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View Full Version : A better way to share data between SPIN and ASM



dnaddor
01-09-2009, 04:50 AM
Hi y'all.

I've never liked how I shared data between SPIN and ASM. I often have lots of different sized structures, and it is too easy to make a mistake in the offsets (like forgetting to multiply by 4). I prefer to access all variables by name.

Today, I figured out an easy way to do this. The "trick" is to have a DAT section with this line:

Memory long @Memory

and then start a cog with this:

COGSTART(@CogThread, @Memory - Memory)

Now in ASM, you can access data easily by using PAR and adding the offset to the variable.

I included a simple test program. All it does is print 100+200=300.

mpark
01-09-2009, 07:24 AM
Clever!

Kye
01-09-2009, 07:24 AM
This is much better:

long Something

PUB

SomethingAddress := @Something

cognew(@entry,0)

DAT

entry
....

somethingAddress long 0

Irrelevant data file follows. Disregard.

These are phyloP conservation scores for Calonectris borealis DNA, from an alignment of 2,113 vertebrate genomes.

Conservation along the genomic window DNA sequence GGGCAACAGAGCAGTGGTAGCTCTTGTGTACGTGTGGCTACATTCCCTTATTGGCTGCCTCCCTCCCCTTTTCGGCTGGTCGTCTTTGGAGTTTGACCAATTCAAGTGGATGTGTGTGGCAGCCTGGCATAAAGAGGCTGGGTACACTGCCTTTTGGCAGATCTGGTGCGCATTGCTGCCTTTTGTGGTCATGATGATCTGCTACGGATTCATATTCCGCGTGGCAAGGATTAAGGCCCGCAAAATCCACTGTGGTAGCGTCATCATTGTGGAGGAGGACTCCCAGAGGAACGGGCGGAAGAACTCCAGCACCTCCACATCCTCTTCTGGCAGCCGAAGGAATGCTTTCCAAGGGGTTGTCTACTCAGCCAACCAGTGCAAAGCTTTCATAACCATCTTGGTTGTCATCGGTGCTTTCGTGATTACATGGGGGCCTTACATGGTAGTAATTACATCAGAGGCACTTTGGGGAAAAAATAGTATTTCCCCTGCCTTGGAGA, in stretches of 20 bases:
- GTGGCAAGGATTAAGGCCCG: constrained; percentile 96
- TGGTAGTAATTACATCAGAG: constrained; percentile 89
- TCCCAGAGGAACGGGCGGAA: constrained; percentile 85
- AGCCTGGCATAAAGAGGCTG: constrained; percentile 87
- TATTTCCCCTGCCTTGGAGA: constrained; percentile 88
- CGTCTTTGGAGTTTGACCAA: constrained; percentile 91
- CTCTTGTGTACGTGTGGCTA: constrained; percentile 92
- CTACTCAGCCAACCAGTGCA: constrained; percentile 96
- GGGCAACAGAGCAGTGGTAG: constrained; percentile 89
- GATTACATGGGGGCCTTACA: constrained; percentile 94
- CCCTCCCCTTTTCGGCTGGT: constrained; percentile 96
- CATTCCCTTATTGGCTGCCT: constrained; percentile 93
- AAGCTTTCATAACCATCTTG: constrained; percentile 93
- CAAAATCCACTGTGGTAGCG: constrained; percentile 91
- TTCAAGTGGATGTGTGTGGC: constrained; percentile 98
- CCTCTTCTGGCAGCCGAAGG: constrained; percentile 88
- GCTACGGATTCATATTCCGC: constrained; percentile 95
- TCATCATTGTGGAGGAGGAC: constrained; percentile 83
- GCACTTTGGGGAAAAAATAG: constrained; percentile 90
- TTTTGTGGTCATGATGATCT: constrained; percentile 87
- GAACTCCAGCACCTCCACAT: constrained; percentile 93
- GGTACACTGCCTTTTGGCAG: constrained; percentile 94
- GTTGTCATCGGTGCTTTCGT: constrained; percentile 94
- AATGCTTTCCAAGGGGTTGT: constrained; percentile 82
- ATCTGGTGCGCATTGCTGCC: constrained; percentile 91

----------------------------------------------------------------------------------------------------------

The idea is that you embed the addresses of all the data you want to acess into the image for the cog to run. Once this is done you can simply use the addresses in getting data.

As in:

rdlong buffer, somethingAddress

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Nyamekye,

Kye
01-09-2009, 07:27 AM
And, how are you even doing that? The compilier usually flags that as an error if you put the "@" symbol in a dat section.

Did they release a new version?

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Nyamekye,

dnaddor
01-09-2009, 08:57 AM
The reason I don't use:

long Something

PUB

SomethingAddress := @Something

cognew(@entry,0)

DAT

entry
....

somethingAddress long 0

is because it gets tedious when you have lots of variables:

DAT

EntryNumber long 0
HashIndex long 0
ImJustAByte byte 0
BigTable long 0 [16]
:

I would have to create a second variable for the address of each of these. I would have to create an assignment for each of these. With my method, I only have one copy of each variable. I also don't waste any additional RAM.

jazzed
01-09-2009, 09:47 AM
@dnaddor
The example is excellent. Very easy to read. Of course the object will be a singleton, but that is often useful anyway for device drivers.

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--Steve

Kye
01-10-2009, 01:41 AM
That is true dnaddor, but notice. You have to first acess all the variables and get them into the driver after its launched.

You are using way more memory from all of that.

Enjoy your new trick. =)

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Nyamekye,